Accelerated Healing of a Rib Fracture
A rib fracture is a break in a rib bone. Bruised muscles and ligaments often happen with a rib fracture. More seriously, the lungs and other organs can be injured too. More than one rib
fracture after a trauma can indicate serious internal injury and multiple rib fractures could damage the lungs. Learn More
Many healthcare professionals have found that Rib Fracture symptoms can be eliminated with sustained results. With their innovative treatment approaches, patients can experience symptom elimination in 2 weeks to 1 month for mild and moderate conditions.
The healthcare professionals listed here have published their case studies. You can contact them for help or contact us for doctors near you.
List of healthcare professionals who have published clinical studies and provide treatment for Rib Fractures:
A broken rib, or fractured rib, is a common injury that occurs when one of the bones in your rib cage breaks or cracks. The most common cause of broken ribs is trauma to the chest, such as from a fall, motor vehicle accident or impact during contact sports.
Many broken ribs are merely cracked. While still painful, cracked ribs are not as potentially dangerous as ribs that have been broken. In these situations, a jagged piece of bone could damage major blood vessels or internal organs, such as the lungs. In most cases, broken ribs heal on their own in one or two months. Adequate pain control is important, so you can continue to breathe deeply and avoid lung complications, such as pneumonia.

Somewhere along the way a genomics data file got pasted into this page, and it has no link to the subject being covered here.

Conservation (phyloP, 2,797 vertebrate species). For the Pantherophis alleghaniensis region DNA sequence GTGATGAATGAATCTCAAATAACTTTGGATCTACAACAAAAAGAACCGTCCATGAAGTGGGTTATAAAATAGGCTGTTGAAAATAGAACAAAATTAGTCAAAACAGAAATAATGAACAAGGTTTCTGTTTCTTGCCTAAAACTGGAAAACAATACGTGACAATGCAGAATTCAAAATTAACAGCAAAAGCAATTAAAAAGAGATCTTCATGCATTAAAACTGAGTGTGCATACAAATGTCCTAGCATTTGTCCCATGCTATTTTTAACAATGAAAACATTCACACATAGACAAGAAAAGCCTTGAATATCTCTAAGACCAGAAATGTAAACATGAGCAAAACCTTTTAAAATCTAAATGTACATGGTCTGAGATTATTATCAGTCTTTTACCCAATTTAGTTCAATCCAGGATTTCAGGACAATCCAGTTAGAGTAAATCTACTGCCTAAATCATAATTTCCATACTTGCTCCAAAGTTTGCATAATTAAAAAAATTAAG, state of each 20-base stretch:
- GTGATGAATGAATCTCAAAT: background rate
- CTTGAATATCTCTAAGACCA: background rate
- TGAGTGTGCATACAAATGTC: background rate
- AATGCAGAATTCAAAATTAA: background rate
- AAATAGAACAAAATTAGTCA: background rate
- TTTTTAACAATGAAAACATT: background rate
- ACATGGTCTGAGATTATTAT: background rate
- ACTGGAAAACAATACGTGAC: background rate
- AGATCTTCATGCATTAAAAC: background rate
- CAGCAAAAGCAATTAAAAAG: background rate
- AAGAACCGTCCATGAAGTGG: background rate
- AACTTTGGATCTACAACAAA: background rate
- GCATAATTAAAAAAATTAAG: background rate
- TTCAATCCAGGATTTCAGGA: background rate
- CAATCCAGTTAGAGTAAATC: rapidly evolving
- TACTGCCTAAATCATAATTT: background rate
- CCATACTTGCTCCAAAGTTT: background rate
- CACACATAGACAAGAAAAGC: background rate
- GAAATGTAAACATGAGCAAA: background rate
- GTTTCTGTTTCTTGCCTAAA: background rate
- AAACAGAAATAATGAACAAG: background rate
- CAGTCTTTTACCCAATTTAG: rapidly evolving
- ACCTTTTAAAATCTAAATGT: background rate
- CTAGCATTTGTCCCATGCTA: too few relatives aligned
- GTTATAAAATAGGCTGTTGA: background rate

1) Pain when you take a deep breath
2) Pain that gets worse when you press on the injured area, or when you bend or twist your body
1) Broken ribs can be caused by direct impact or repetitive trauma.
2) Direct impact
3) Motor vehicle accidents
5) Pysical Abuse
6) Contact sports
7) Repetitive trauma
8) Sports such as golf or rowing
9) Severe and prolonged coughing spells
Western Medicine Treatment
Most broken ribs heal on their own within six weeks.
It is important to obtain adequate pain relief because if it hurts too much to breathe deeply, you may develop pneumonia.
Over-the-counter drugs. Acetaminophen (Tylenol, others) and nonsteroidal anti-inflammatory drugs (NSAIDs), such as ibuprofen (Advil, Motrin, others) and naproxen (Aleve), may help relieve discomfort as you wait for the fracture to heal.
Other pain medications. If NSAIDs or acetaminophen don't work well enough, your doctor may prescribe stronger pain medications.
Nerve blocks. If the pain is severe, your doctor may suggest injections of long-lasting anesthesia around the nerves that supply the ribs.
In the past, doctors would use compression wraps, elastic bandages that you can wrap around your chest, to help splint and immobilize the area. Compression wraps aren't recommended for broken ribs anymore because they can keep you from taking deep breaths, which can increase the risk of pneumonia.